Chris McCully

Fishing Diary

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Buzzers

Thursday, 18 April 2019 at 15:49

Buzzers April Vanishingly rare that I kill a trout these days but if there's a family request then what can you do? I went down to the rainbow lake ('because a fire was in my head....') and fished for a bare three hours, from 11a.m. till just after 2p.m. The conditions weren't great: high hazy cloud, warm and strong sunshine, light SE wind. The buzzers did put in an appearance around lunchtime but the fish didn't move nearly as well to them as they did in the cold E wind and under the overcast skies of last week. I fished only buzzers - a sort of self-denying ordinance - because I fairly quickly get stalled fishing e.g. Damsel nymphs at depth. In the event the rainbows responded only to the Heron Herl buzzer (size 14), a little pupa pattern I presented just sub-surface. I fished Shuttlecocks and Shipman's but they didn't want the fly floating; they only wanted the about-to-hatch flies. i.e. the ones hanging down from the surface film. This was confirmed when I spooned the fish I did retain (see image): a maw-ful of still-wriggling buzzers. Most were big black ones but there were some little black and olive ones too...and a bloodworm for good measure. I released three more trout. The rise, such as it was, was over by 2p.m. Then I went home.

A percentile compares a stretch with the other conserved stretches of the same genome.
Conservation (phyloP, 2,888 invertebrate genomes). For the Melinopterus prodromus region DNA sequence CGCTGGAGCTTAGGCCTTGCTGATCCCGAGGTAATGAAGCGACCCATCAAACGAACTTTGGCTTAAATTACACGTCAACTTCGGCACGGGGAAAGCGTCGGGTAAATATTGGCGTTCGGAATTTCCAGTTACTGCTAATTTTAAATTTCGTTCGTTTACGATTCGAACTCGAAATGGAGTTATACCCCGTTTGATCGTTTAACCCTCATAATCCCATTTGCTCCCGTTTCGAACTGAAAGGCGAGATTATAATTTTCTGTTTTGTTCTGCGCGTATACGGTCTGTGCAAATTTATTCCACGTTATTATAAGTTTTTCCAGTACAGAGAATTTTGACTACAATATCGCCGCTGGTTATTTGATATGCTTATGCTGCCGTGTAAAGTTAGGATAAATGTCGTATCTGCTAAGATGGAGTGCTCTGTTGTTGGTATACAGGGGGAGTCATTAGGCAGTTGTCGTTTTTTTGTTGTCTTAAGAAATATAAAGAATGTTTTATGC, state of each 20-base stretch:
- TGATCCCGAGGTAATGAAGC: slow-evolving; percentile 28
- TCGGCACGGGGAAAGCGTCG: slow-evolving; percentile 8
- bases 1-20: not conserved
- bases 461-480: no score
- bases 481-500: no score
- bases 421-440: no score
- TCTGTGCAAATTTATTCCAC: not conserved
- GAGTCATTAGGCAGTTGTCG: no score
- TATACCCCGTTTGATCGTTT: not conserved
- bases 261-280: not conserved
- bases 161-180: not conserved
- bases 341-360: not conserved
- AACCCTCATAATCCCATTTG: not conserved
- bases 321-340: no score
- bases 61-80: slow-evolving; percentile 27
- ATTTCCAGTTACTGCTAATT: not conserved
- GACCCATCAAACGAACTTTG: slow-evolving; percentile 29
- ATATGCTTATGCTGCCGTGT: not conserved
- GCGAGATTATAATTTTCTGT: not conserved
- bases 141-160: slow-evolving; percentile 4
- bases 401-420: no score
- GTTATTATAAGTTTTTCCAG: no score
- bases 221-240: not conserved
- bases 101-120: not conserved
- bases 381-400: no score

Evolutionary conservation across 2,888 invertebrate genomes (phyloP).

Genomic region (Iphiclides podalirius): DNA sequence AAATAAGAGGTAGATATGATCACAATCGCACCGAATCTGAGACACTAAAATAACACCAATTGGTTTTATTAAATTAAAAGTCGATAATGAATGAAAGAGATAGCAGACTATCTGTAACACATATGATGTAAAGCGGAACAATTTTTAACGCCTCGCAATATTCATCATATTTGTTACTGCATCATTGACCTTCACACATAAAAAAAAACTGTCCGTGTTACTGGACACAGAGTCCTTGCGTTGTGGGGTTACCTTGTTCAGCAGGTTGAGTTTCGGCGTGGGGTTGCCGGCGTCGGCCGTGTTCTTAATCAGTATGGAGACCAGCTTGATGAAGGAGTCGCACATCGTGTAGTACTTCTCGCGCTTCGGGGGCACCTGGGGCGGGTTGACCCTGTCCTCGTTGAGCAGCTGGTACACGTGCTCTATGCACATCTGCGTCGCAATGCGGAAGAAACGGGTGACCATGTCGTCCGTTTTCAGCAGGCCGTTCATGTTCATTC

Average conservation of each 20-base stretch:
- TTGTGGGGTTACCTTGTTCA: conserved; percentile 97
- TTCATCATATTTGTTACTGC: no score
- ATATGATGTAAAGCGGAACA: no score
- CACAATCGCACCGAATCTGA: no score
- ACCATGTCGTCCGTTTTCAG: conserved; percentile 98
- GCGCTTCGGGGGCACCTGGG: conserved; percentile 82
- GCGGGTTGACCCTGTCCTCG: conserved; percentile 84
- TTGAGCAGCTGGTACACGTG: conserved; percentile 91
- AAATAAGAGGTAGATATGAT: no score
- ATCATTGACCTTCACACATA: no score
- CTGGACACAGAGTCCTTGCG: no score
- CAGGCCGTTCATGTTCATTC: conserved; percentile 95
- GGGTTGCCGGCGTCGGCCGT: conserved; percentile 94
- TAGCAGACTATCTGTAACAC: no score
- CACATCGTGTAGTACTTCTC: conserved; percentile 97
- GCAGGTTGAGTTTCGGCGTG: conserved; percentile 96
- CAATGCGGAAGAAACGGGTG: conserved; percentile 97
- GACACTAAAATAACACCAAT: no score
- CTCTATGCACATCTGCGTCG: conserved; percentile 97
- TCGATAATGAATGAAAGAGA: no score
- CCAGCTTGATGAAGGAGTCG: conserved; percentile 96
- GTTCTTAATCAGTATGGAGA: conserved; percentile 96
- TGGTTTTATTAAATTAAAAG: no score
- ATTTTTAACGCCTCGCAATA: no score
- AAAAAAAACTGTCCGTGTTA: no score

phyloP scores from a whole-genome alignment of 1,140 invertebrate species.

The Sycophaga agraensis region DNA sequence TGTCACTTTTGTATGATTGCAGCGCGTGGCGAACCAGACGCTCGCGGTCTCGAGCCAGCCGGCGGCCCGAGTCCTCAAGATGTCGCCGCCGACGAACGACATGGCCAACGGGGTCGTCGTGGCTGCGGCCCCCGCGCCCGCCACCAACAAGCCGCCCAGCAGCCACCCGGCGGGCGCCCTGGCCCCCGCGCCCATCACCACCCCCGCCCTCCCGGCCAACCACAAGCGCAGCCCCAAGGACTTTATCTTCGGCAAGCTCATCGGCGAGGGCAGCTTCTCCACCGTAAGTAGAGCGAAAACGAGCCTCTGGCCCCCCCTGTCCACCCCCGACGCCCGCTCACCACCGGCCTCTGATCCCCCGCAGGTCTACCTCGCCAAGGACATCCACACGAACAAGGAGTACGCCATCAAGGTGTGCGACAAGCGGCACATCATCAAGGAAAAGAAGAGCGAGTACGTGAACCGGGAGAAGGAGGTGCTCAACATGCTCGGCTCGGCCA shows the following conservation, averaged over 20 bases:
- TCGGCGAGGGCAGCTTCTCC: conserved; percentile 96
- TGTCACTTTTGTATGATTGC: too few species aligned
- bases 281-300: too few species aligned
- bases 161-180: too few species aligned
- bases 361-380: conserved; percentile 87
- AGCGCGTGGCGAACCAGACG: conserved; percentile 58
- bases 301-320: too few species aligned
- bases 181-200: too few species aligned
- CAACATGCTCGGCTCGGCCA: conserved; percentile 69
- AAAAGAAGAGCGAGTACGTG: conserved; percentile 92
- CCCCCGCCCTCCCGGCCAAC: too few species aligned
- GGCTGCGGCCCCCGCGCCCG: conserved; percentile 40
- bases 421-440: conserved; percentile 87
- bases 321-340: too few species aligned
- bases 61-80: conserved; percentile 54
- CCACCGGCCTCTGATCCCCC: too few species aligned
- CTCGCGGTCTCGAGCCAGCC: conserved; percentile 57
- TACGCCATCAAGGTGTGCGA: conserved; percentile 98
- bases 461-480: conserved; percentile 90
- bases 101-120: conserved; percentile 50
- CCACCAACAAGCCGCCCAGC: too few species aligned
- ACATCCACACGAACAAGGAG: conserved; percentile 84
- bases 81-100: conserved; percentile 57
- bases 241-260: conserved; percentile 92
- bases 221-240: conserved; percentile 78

Silver March Brown

Sunday, 14 April 2019 at 12:12

Silver March Brown Looking ahead, one thing that trout on both river and stillwater do during the summer is predate on fry (on stillwater - often perch and roach fry) and/or minnows and bullheads (on the river). Two patterns which often stand me in good stead are the Silver Invicta and the Silver March Brown. Thinking of June and July I tied up some of the latter. Silk: black 6/0; Hook: Kamasan B175, size 10-12; Tail: brown partridge; Body: silver holographic tape ribbed with oval silver wire; Hackle: brown partridge; Wing: Hen pheasant, rolled. Make the black head prominent and varnish it well (it stylises the eyes of the fry or minnow). It's a fairly easy fly to tie and I like working with hen pheasant as a winging material: it rolls and compresses well. You could probably use hen pheasant as a substitute for landrail (e.g. Skues' Little Red Sedge, which is a cracking pattern on the Dales rivers in the summer).

Spider silk

Saturday, 13 April 2019 at 10:02

Ubi sunt? I've been tying plenty of Northern spiders of late. As fly-dressers will know, Pearsall's gossamer is no longer manufactured. For a few years I obtained replacements from Langley Threads. They are also now out of business (although some stock may be available from https://morus-silk.com/silk-for-tying-flies). I've used Veevus and other threads, and very efficient they are, but I still repine over Pearsall's. It was a known quantity, took waxing well, came in a wonderful range of shades - and not least, darkened predictably when wet. It also had a historical link to some of the great angling authors of the past: H.H. Edmonds, of Edmonds and Lee fame, was connected to the textile trade in Bradford. Now, I'm not going to hang myself because I can't tie up the classic Northern spiders with the original materials but I do miss Pearsall's gossamer, even down to its little wooden bobbins.